For that is even all one as if she were shaven - As if her long hair, which nature teaches her she should wear for a veil (1 Corinthians 11:15, margin,) should be cut off. Long hair is, by the custom of the times, and of nearly all countries, a mark of the sex, an ornament of the female, and judged to be beautiful and comely. To remove that is to appear, in this respect, like the other sex, and to lay aside the badge of her own. This, says Paul, all would judge to be improper. You yourselves would not allow it. And yet to lay aside the veil - the appropriate badge of the sex, and of her sense of subordination - would be an act of the same kind. It would indicate the same feeling, the same forgetfulness of the proper sense of subordination; and if that is laid aside, all the usual indications of modesty and subordination might be removed also. Not even under religious pretences, therefore, are the usual marks of sex, and of propriety of place and rank, to be laid aside. Due respect is to be shown, in dress, and speech, and deportment, to those whom God has placed above us; and neither in language, in attire nor in habit are we to depart from what all judge to he proprieties of life, or from what God has judged and ordained to be the proper indications of the regular gradations in society.

1 Corinthians 11:5 Parallel Commentaries

Library
The Danger of Deviating from Divine Institutions.
"Beware lest any man spoil you through philosophy and vain deceit, after the tradition of men, after the rudiments of the world, and not after Christ." St. Paul was the apostle of the Gentiles. The care of the churches gathered among them devolved particularly on him. At the writing of this epistle he had no personal acquaintance with the church to which it is addressed.* Epaphras, a bishop of the Colossians, then his fellow prisoner at Rome, had made him acquainted with their state, and the danger
Andrew Lee et al—Sermons on Various Important Subjects

Covenanting Recommended by the Practice of the New Testament Church.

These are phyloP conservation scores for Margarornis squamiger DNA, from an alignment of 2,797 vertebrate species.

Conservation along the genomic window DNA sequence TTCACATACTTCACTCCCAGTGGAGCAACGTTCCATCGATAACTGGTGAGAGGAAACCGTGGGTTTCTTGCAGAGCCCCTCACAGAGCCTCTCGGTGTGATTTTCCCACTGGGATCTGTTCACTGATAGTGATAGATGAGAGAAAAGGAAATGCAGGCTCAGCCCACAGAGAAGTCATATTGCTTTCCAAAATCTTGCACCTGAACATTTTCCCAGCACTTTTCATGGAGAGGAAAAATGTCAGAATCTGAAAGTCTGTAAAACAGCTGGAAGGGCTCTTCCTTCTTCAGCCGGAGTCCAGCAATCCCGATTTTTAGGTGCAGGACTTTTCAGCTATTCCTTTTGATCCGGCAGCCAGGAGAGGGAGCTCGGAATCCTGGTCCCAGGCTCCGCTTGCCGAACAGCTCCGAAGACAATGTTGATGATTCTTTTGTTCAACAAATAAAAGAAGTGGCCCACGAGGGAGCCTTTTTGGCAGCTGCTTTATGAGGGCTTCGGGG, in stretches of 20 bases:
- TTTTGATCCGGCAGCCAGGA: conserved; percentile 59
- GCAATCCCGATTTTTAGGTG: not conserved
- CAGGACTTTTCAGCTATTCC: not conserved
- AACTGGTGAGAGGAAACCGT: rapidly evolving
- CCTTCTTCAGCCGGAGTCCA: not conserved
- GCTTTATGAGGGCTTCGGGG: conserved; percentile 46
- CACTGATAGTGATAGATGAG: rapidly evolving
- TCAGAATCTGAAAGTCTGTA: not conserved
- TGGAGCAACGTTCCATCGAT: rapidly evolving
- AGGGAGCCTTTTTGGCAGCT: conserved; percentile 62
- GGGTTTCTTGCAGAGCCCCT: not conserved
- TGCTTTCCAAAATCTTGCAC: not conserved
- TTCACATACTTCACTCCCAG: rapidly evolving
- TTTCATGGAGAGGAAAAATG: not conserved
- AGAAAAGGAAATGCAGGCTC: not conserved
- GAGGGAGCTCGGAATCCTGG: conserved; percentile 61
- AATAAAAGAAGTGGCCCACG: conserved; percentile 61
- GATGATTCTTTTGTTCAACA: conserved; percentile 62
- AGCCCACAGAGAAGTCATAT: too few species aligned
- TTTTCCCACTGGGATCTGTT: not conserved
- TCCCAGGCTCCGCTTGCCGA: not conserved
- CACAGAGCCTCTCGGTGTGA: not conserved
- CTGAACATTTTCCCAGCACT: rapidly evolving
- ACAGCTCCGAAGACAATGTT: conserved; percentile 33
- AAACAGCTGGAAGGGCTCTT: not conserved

The approved practice of the Church of God in Covenanting, is recommended to us by these two things,--that it displays a voluntary regard to his will, and that it exhibits his power accomplishing his purpose. The example of the people of God, while they walk in all his ordinances and commandments blameless, is a warranted motive to duty. "Be ye followers of me, even as I also am of Christ."[778] Their practice in the discharge of the duty of Covenanting, accordingly, is worthy of imitation. Were
John Cunningham—The Ordinance of Covenanting

Second Sunday in Lent
Text: First Thessalonians 4, 1-7. 1 Finally then, brethren, we beseech and exhort you in the Lord Jesus, that, as ye received of us how ye ought to walk and to please God, even as ye do walk,--that ye abound more and more. 2 For ye know what charge we gave you through the Lord Jesus. 3 For this is the will of God, even your sanctification, that ye abstain from fornication; 4 that each one of you know how to possess himself of his own vessel in sanctification and honor, 5 not in the passion of lust,
Martin Luther—Epistle Sermons, Vol. II

Tenth Sunday after Trinity Spiritual Counsel for Church Officers.
Text: 1 Corinthians 12, 1-11. 1 Now, concerning spiritual gifts, brethren, I would not have you ignorant. 2 Ye know that when ye were Gentiles ye were led away unto those dumb idols, howsoever ye might be led. 3 Wherefore I make known unto you, that no man speaking in the Spirit of God saith, Jesus is anathema [accursed], and no man can say, Jesus is Lord, but in the Holy Spirit. 4 Now there are diversities of gifts, but the same Spirit. 5 And there are diversities of ministrations, and the same
Martin Luther—Epistle Sermons, Vol. III

Cross References
Deuteronomy 21:12
then you shall bring her home to your house, and she shall shave her head and trim her nails.

Isaiah 47:2
"Take the millstones and grind meal. Remove your veil, strip off the skirt, Uncover the leg, cross the rivers.

Luke 2:36
And there was a prophetess, Anna the daughter of Phanuel, of the tribe of Asher. She was advanced in years and had lived with her husband seven years after her marriage,

Acts 21:9
Now this man had four virgin daughters who were prophetesses.

1 Corinthians 11:4
Every man who has something on his head while praying or prophesying disgraces his head.

1 Corinthians 11:6
For if a woman does not cover her head, let her also have her hair cut off; but if it is disgraceful for a woman to have her hair cut off or her head shaved, let her cover her head.

1 Corinthians 14:34
The women are to keep silent in the churches; for they are not permitted to speak, but are to subject themselves, just as the Law also says.